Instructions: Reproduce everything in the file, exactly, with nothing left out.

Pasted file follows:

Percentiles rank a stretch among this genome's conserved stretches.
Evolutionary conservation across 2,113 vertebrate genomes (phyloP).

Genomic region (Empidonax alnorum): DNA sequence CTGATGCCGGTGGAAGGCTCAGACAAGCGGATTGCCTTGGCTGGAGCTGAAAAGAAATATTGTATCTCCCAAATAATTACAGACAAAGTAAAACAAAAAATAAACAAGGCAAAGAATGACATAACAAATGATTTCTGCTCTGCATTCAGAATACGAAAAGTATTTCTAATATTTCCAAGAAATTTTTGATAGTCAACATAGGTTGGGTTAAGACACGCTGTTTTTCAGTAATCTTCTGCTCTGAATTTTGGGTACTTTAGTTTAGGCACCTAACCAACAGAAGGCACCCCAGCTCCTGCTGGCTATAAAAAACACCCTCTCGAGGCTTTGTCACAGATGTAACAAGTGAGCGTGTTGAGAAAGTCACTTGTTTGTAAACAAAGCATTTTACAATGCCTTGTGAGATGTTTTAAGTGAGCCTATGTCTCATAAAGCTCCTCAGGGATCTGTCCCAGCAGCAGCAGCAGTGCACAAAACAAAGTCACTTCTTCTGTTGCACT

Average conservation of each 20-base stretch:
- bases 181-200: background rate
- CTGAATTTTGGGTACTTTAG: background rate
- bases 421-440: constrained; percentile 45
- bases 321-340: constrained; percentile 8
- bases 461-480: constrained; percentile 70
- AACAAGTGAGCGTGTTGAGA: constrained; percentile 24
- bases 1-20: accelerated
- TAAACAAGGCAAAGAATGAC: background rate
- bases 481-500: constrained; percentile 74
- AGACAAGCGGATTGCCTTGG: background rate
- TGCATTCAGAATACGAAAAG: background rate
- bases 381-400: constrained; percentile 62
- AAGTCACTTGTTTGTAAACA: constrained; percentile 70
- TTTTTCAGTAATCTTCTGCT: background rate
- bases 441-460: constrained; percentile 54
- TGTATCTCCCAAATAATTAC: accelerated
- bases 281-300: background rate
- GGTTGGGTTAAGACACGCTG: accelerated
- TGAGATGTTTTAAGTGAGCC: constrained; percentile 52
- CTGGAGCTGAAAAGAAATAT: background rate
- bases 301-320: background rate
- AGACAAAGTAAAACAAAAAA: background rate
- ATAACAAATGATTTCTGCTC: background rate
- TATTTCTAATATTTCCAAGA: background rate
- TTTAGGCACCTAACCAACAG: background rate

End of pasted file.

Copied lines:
Percentiles rank a stretch among this genome's conserved stretches.
Evolutionary conservation across 2,113 vertebrate genomes (phyloP).

Genomic region (Empidonax alnorum): DNA sequence CTGATGCCGGTGGAAGGCTCAGACAAGCGGATTGCCTTGGCTGGAGCTGAAAAGAAATATTGTATCTCCCAAATAATTACAGACAAAGTAAAACAAAAAATAAACAAGGCAAAGAATGACATAACAAATGATTTCTGCTCTGCATTCAGAATACGAAAAGTATTTCTAATATTTCCAAGAAATTTTTGATAGTCAACATAGGTTGGGTTAAGACACGCTGTTTTTCAGTAATCTTCTGCTCTGAATTTTGGGTACTTTAGTTTAGGCACCTAACCAACAGAAGGCACCCCAGCTCCTGCTGGCTATAAAAAACACCCTCTCGAGGCTTTGTCACAGATGTAACAAGTGAGCGTGTTGAGAAAGTCACTTGTTTGTAAACAAAGCATTTTACAATGCCTTGTGAGATGTTTTAAGTGAGCCTATGTCTCATAAAGCTCCTCAGGGATCTGTCCCAGCAGCAGCAGCAGTGCACAAAACAAAGTCACTTCTTCTGTTGCACT

Average conservation of each 20-base stretch:
- bases 181-200: background rate
- CTGAATTTTGGGTACTTTAG: background rate
- bases 421-440: constrained; percentile 45
- bases 321-340: constrained; percentile 8
- bases 461-480: constrained; percentile 70
- AACAAGTGAGCGTGTTGAGA: constrained; percentile 24
- bases 1-20: accelerated
- TAAACAAGGCAAAGAATGAC: background rate
- bases 481-500: constrained; percentile 74
- AGACAAGCGGATTGCCTTGG: background rate
- TGCATTCAGAATACGAAAAG: background rate
- bases 381-400: constrained; percentile 62
- AAGTCACTTGTTTGTAAACA: constrained; percentile 70
- TTTTTCAGTAATCTTCTGCT: background rate
- bases 441-460: constrained; percentile 54
- TGTATCTCCCAAATAATTAC: accelerated
- bases 281-300: background rate
- GGTTGGGTTAAGACACGCTG: accelerated
- TGAGATGTTTTAAGTGAGCC: constrained; percentile 52
- CTGGAGCTGAAAAGAAATAT: background rate
- bases 301-320: background rate
- AGACAAAGTAAAACAAAAAA: background rate
- ATAACAAATGATTTCTGCTC: background rate
- TATTTCTAATATTTCCAAGA: background rate
- TTTAGGCACCTAACCAACAG: background rate